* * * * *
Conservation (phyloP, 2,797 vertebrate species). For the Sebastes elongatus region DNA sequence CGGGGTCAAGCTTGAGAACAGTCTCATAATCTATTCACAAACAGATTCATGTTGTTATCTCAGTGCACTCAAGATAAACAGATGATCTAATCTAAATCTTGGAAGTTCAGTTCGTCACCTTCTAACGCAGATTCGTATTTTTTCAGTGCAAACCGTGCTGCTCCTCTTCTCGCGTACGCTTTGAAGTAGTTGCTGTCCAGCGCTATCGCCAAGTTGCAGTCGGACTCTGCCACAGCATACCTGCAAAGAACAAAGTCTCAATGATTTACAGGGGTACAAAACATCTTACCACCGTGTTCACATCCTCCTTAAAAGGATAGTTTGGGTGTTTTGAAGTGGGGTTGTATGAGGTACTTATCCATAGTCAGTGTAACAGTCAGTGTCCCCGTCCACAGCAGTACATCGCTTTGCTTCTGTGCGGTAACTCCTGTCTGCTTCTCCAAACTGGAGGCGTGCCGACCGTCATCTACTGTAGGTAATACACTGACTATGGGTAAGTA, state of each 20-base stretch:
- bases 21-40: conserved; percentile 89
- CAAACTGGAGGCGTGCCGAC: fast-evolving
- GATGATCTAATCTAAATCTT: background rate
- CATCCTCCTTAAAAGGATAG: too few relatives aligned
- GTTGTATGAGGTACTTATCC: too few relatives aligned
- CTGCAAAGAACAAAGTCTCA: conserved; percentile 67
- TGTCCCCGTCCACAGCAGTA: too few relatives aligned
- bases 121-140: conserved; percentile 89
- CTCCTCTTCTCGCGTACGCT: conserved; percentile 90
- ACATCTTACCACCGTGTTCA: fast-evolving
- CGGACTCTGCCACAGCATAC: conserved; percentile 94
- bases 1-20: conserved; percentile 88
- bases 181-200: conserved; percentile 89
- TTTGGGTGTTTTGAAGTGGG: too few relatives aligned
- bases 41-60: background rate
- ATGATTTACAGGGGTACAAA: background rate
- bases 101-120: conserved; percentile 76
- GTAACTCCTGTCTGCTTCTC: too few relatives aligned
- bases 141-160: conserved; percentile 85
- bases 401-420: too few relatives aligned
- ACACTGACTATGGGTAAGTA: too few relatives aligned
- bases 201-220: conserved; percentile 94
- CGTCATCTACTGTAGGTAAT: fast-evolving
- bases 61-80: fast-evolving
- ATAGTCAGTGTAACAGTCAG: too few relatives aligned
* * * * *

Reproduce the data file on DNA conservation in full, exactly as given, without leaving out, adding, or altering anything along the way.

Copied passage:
Conservation (phyloP, 2,797 vertebrate species). For the Sebastes elongatus region DNA sequence CGGGGTCAAGCTTGAGAACAGTCTCATAATCTATTCACAAACAGATTCATGTTGTTATCTCAGTGCACTCAAGATAAACAGATGATCTAATCTAAATCTTGGAAGTTCAGTTCGTCACCTTCTAACGCAGATTCGTATTTTTTCAGTGCAAACCGTGCTGCTCCTCTTCTCGCGTACGCTTTGAAGTAGTTGCTGTCCAGCGCTATCGCCAAGTTGCAGTCGGACTCTGCCACAGCATACCTGCAAAGAACAAAGTCTCAATGATTTACAGGGGTACAAAACATCTTACCACCGTGTTCACATCCTCCTTAAAAGGATAGTTTGGGTGTTTTGAAGTGGGGTTGTATGAGGTACTTATCCATAGTCAGTGTAACAGTCAGTGTCCCCGTCCACAGCAGTACATCGCTTTGCTTCTGTGCGGTAACTCCTGTCTGCTTCTCCAAACTGGAGGCGTGCCGACCGTCATCTACTGTAGGTAATACACTGACTATGGGTAAGTA, state of each 20-base stretch:
- bases 21-40: conserved; percentile 89
- CAAACTGGAGGCGTGCCGAC: fast-evolving
- GATGATCTAATCTAAATCTT: background rate
- CATCCTCCTTAAAAGGATAG: too few relatives aligned
- GTTGTATGAGGTACTTATCC: too few relatives aligned
- CTGCAAAGAACAAAGTCTCA: conserved; percentile 67
- TGTCCCCGTCCACAGCAGTA: too few relatives aligned
- bases 121-140: conserved; percentile 89
- CTCCTCTTCTCGCGTACGCT: conserved; percentile 90
- ACATCTTACCACCGTGTTCA: fast-evolving
- CGGACTCTGCCACAGCATAC: conserved; percentile 94
- bases 1-20: conserved; percentile 88
- bases 181-200: conserved; percentile 89
- TTTGGGTGTTTTGAAGTGGG: too few relatives aligned
- bases 41-60: background rate
- ATGATTTACAGGGGTACAAA: background rate
- bases 101-120: conserved; percentile 76
- GTAACTCCTGTCTGCTTCTC: too few relatives aligned
- bases 141-160: conserved; percentile 85
- bases 401-420: too few relatives aligned
- ACACTGACTATGGGTAAGTA: too few relatives aligned
- bases 201-220: conserved; percentile 94
- CGTCATCTACTGTAGGTAAT: fast-evolving
- bases 61-80: fast-evolving
- ATAGTCAGTGTAACAGTCAG: too few relatives aligned